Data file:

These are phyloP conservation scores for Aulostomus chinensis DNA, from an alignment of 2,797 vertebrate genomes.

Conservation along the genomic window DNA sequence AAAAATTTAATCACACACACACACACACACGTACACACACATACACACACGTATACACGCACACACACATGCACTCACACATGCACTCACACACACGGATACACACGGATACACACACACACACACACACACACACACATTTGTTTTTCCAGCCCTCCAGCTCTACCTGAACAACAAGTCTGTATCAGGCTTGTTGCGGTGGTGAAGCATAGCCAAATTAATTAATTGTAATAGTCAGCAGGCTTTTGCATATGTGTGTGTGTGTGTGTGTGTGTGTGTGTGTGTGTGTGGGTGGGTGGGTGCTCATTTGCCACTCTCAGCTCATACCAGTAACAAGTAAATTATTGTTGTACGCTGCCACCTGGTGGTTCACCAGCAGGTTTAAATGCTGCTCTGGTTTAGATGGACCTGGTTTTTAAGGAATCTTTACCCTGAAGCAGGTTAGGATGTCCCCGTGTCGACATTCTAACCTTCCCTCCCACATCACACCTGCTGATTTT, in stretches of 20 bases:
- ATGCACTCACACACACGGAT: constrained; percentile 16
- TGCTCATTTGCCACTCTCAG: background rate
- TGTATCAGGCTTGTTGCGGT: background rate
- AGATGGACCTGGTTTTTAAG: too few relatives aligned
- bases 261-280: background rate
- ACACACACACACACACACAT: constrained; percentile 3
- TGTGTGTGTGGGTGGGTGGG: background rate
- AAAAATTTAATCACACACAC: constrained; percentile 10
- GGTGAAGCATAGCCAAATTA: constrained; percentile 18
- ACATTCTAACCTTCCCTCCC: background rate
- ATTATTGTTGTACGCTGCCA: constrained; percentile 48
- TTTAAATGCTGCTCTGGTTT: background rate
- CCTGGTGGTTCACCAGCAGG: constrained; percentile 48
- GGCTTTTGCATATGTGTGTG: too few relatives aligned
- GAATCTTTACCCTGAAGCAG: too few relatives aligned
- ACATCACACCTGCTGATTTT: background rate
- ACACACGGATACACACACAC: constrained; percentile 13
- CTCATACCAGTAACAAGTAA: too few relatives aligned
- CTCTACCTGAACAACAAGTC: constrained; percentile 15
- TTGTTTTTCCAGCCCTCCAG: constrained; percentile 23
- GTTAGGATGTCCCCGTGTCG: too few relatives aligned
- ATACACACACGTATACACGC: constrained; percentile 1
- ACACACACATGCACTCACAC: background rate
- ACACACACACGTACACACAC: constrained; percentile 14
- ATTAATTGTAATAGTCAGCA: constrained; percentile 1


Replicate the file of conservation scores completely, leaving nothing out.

These are phyloP conservation scores for Aulostomus chinensis DNA, from an alignment of 2,797 vertebrate genomes.

Conservation along the genomic window DNA sequence AAAAATTTAATCACACACACACACACACACGTACACACACATACACACACGTATACACGCACACACACATGCACTCACACATGCACTCACACACACGGATACACACGGATACACACACACACACACACACACACACACATTTGTTTTTCCAGCCCTCCAGCTCTACCTGAACAACAAGTCTGTATCAGGCTTGTTGCGGTGGTGAAGCATAGCCAAATTAATTAATTGTAATAGTCAGCAGGCTTTTGCATATGTGTGTGTGTGTGTGTGTGTGTGTGTGTGTGTGTGTGGGTGGGTGGGTGCTCATTTGCCACTCTCAGCTCATACCAGTAACAAGTAAATTATTGTTGTACGCTGCCACCTGGTGGTTCACCAGCAGGTTTAAATGCTGCTCTGGTTTAGATGGACCTGGTTTTTAAGGAATCTTTACCCTGAAGCAGGTTAGGATGTCCCCGTGTCGACATTCTAACCTTCCCTCCCACATCACACCTGCTGATTTT, in stretches of 20 bases:
- ATGCACTCACACACACGGAT: constrained; percentile 16
- TGCTCATTTGCCACTCTCAG: background rate
- TGTATCAGGCTTGTTGCGGT: background rate
- AGATGGACCTGGTTTTTAAG: too few relatives aligned
- bases 261-280: background rate
- ACACACACACACACACACAT: constrained; percentile 3
- TGTGTGTGTGGGTGGGTGGG: background rate
- AAAAATTTAATCACACACAC: constrained; percentile 10
- GGTGAAGCATAGCCAAATTA: constrained; percentile 18
- ACATTCTAACCTTCCCTCCC: background rate
- ATTATTGTTGTACGCTGCCA: constrained; percentile 48
- TTTAAATGCTGCTCTGGTTT: background rate
- CCTGGTGGTTCACCAGCAGG: constrained; percentile 48
- GGCTTTTGCATATGTGTGTG: too few relatives aligned
- GAATCTTTACCCTGAAGCAG: too few relatives aligned
- ACATCACACCTGCTGATTTT: background rate
- ACACACGGATACACACACAC: constrained; percentile 13
- CTCATACCAGTAACAAGTAA: too few relatives aligned
- CTCTACCTGAACAACAAGTC: constrained; percentile 15
- TTGTTTTTCCAGCCCTCCAG: constrained; percentile 23
- GTTAGGATGTCCCCGTGTCG: too few relatives aligned
- ATACACACACGTATACACGC: constrained; percentile 1
- ACACACACATGCACTCACAC: background rate
- ACACACACACGTACACACAC: constrained; percentile 14
- ATTAATTGTAATAGTCAGCA: constrained; percentile 1